By Javier Blas
Under a tent in the Saudi desert, Ziad Al-Labban’s showing off his vision for the world’s largest oil supplier — and it looks like an Ikea store.
Al-Labban has spent his career helping Saudi Aramco meet about 10 percent of global crude demand, but right now all he wants to talk about are all the petrochemicals used in the modern home he’s replicated at Sadara, the sprawling new $20 billion complex he runs in the industrial hub of Jubail.
The mattress in the bedroom, the plates in the kitchen, even the Chevrolet Caprice in the driveway — he’s too excited reeling off the vast array of products enhanced by his chemicals to notice the scorching heat. At 46 degrees Celsius (115 Fahrenheit), it’s way hotter than most places have ever been.
“Do you see that plasma TV?” Al-Labban asks enthusiastically, pointing to the entertainment center in the model living room. “We will produce the chemical coating that goes into that screen.”
Al-Labban has managed Aramco units before, including in the U.S., but this one is like no other. Sadara, a venture with Dow Chemical Co., emblazons its website with “Game Changer!” for a reason. The facility’s completion is key to the kingdom’s efforts to diversify the economy, develop new industries and create jobs for millions of youth. It’s the largest plant of its kind ever built in a single phase, taking more than 60,000 workers five years to assemble.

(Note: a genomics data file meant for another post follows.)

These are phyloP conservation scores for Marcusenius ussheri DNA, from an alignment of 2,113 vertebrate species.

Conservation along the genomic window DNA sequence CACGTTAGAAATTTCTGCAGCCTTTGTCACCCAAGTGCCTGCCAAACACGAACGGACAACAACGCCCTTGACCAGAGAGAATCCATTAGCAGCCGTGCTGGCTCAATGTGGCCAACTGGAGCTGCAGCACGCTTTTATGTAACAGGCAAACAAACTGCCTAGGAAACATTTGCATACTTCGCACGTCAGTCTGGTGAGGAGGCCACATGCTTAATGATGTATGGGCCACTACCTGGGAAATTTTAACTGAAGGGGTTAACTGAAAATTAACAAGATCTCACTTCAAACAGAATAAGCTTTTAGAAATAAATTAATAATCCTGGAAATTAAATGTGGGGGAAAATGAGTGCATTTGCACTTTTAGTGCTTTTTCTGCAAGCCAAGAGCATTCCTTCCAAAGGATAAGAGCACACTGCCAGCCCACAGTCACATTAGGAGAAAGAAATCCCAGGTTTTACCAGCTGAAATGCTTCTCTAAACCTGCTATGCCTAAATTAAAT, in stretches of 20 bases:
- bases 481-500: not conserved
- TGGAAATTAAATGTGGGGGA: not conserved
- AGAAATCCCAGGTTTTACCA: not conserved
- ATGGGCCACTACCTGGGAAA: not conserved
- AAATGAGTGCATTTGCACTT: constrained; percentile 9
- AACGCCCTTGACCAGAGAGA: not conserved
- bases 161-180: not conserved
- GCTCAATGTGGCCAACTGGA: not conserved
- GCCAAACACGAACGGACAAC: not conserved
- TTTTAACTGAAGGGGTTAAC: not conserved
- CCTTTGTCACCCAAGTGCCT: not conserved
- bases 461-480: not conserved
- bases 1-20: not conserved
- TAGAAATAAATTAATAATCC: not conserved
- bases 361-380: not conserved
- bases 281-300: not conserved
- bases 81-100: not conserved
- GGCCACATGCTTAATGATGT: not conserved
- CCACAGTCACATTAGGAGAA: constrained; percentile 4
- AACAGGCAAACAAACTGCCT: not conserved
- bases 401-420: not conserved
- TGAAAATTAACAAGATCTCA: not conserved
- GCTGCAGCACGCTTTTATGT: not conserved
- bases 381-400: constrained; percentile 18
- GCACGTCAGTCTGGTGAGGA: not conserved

Peak production is just weeks away, which is good news for Crown Prince Mohammed bin Salman. With the economy flatlining and the budget strained, he’s put next year’s initial public offering of shares in Saudi Arabian Oil Co., as Aramco’s formally known, at the center of his “Vision 2030” blueprint for life after oil. Some royals expect a $2 trillion valuation, which would let them raise $100 billion by selling just 5 percent, though many analysts expect half that.
Opening up the national cash cow to foreign investors for the first time since it was nationalized in 1980 is a major gamble for the kingdom’s traditionally conservative leaders. They’re betting that spending billions of dollars to become a major chemical player will appeal to potential investors by easing Aramco’s — and thus the country’s — dependence on crude output.
“Our goal is to be a top-tier energy and chemical company by 2030,” Abdulaziz Al-Judaimi, Aramco’s senior vice president of downstream, said in an interview at the company’s headquarters in Dhahran, two hours’ drive south of Sadara.
If all goes as planned, Sadara will crank out multiple tons of the glycol ethers, isocyanates and other chemicals used in everything from golf balls and gum to sofas and soaps. But the ambitions of Aramco, formed when the Saudis signed their first oil concession with U.S. investors in 1933, don’t stop there.
With Sadara up and running, Aramco is drawing up plans for another $20 billion complex, this one with Saudi Basic Industries Corp., or Sabic, until now the dominant chemical company in the country.
“We will expand organically, but we also see inorganic opportunities,” Al-Judaimi said, suggesting a deal-making appetite that’s rare for a company with little experience in mergers and acquisitions. “Chemicals is a global business.”
While the diversification will reduce Aramco’s exposure to volatile energy markets, the sector traditionally delivers low margins and requires know-how the company currently lacks. Its Petro-Rabigh venture on the Red Sea with Japan’s Sumitomo Chemicals Co. Ltd. hasn’t turned a profit in years.